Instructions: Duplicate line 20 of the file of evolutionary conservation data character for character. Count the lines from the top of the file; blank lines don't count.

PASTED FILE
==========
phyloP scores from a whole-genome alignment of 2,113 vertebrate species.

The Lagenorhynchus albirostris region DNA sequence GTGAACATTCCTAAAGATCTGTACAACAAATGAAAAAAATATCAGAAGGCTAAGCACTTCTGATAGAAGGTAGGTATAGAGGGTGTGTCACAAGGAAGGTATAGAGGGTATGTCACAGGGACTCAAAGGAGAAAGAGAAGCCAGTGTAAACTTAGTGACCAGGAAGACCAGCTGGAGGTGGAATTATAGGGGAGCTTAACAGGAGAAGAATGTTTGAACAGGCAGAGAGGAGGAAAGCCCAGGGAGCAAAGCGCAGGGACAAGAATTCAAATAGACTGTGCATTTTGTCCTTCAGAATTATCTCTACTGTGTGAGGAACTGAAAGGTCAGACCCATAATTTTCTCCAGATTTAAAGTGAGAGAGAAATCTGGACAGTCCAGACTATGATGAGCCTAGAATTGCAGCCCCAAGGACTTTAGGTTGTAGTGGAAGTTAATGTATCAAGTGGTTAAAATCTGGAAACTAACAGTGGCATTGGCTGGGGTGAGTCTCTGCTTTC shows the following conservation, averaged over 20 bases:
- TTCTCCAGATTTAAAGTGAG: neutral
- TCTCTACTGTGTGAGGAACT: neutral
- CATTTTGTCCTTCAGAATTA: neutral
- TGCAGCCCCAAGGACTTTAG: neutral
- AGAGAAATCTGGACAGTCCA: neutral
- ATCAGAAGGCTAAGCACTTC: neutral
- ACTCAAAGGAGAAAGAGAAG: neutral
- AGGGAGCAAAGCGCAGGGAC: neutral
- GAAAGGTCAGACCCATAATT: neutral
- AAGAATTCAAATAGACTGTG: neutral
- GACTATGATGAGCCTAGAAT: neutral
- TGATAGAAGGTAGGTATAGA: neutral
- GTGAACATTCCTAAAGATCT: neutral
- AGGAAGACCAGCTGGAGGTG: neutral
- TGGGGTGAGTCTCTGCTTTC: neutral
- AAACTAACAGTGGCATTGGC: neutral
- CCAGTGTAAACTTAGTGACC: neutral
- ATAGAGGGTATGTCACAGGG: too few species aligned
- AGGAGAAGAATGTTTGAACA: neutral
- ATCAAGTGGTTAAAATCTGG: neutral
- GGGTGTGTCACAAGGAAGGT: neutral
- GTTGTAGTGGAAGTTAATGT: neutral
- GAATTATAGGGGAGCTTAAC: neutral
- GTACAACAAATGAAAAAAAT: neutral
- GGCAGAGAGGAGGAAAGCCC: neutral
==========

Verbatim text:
- ATAGAGGGTATGTCACAGGG: too few species aligned